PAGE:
Sunday, October 17, 2010
You begin to realize shortly after getting here how much you consume and how unnecessary some of it is. One of the things that amuses me is how to invent uses for common things. For example, plastic water bottles. They are just starting to recycle plastic here, but it isn't widespread and you do have a work some to find plastic recycling bins in big cities - forget about villages. But you find plastic everywhere - Coke and other soda producers have definitely had a huge impact on Macedonian beverage selection. When I walk along the Vardar, there are places where the tree roots have reached out and caught islands of plastic bottles. Interestingly, the Roma are the big recyclers here - they do go around and gather bottles to make money. But anyway, I like to find a variety of ways to reuse plastic bottles. So far I use them to store water (we distill water here - Gostivar's water supply was breached last spring), for a hot water bottle (indispensable in the winter), a sprinkling bottle for ironing (who needs a spray bottle - just poke some holes in a bottle cap), an exercise ball (I developed plantar fasciitis and use the bottle with water in it instead of a tennis ball to exercise my foot), and, of course, a plant watering can. I never realized they were so golden!! Mail me your uses - I'm sure there are more I'm not thinking about.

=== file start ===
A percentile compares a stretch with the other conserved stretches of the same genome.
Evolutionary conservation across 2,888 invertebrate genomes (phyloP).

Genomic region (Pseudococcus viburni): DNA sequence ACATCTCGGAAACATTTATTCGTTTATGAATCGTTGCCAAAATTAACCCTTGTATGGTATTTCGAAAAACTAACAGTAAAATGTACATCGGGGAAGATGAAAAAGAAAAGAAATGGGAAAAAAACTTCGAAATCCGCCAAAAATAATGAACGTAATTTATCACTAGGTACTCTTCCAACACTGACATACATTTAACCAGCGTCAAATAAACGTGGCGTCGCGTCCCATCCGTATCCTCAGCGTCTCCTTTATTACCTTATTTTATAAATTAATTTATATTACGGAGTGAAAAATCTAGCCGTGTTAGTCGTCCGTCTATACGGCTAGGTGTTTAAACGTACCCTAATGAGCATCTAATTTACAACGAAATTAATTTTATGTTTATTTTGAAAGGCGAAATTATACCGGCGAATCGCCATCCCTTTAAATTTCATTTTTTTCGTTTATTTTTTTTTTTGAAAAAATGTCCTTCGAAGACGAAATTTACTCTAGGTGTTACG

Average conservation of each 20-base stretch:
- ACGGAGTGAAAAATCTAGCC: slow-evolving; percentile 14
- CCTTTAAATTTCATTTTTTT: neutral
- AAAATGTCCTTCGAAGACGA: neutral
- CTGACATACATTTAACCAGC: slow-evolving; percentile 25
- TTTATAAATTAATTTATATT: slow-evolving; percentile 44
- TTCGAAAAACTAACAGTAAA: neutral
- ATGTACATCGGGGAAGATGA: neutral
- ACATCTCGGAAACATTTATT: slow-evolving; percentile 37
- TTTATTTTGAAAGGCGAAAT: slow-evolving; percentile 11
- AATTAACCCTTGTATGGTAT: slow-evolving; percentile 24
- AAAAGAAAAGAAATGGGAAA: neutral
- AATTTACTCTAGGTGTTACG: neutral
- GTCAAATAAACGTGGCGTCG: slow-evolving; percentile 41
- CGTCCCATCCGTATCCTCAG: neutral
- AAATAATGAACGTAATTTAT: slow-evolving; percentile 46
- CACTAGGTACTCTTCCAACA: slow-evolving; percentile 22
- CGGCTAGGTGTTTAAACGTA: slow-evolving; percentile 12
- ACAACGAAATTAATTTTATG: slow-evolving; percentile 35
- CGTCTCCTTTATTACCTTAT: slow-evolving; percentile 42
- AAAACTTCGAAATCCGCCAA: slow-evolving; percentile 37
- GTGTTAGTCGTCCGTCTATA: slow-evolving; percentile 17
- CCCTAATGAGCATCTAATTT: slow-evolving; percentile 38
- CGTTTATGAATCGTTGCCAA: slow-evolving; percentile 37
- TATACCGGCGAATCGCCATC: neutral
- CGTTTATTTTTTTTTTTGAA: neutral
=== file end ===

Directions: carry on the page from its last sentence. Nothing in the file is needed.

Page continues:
It's pepper season here. Peppers are a huge staple for people in Macedonia. They roast them and can different recipes of slow cooked peppers. The main dish is called ajvar - the peppers are cooked over an outdoor bbq for hours. There are more kinds of peppers here than you can imagine - the bazaar is a red, green, yellow, pink rainbow of pepper colors and shapes. The main one, though is the red pepper above, which is also often dried for winter use. People use all kinds of nooks and crannies to hang their peppers, and it adds extra color to the city.
I also love the brooms they use here. The one above was being used by a street cleaner. Ah, twig technology - when you need a new one, just go out and collect twigs.
Finally I included a picture of the big hero of Albania - Shkenderbej - not sure of the correct spelling. Does he look like a big Viking or what?
Went to a week of seminars on tourism. It's interesting to hear about all the new trends - ecotourism, adventure tourism, rural tourism, agrotourism, and my favorite, integrated relational tourism. The last refers to tourism where you stay in a small venue, like a b&b or a family, and get to know the area, people and culture. Our lecturer was a professor from Malta, and now I'm dying to go to Malta and Sicily!
Posted by Candice Wiggum at 1:50 AM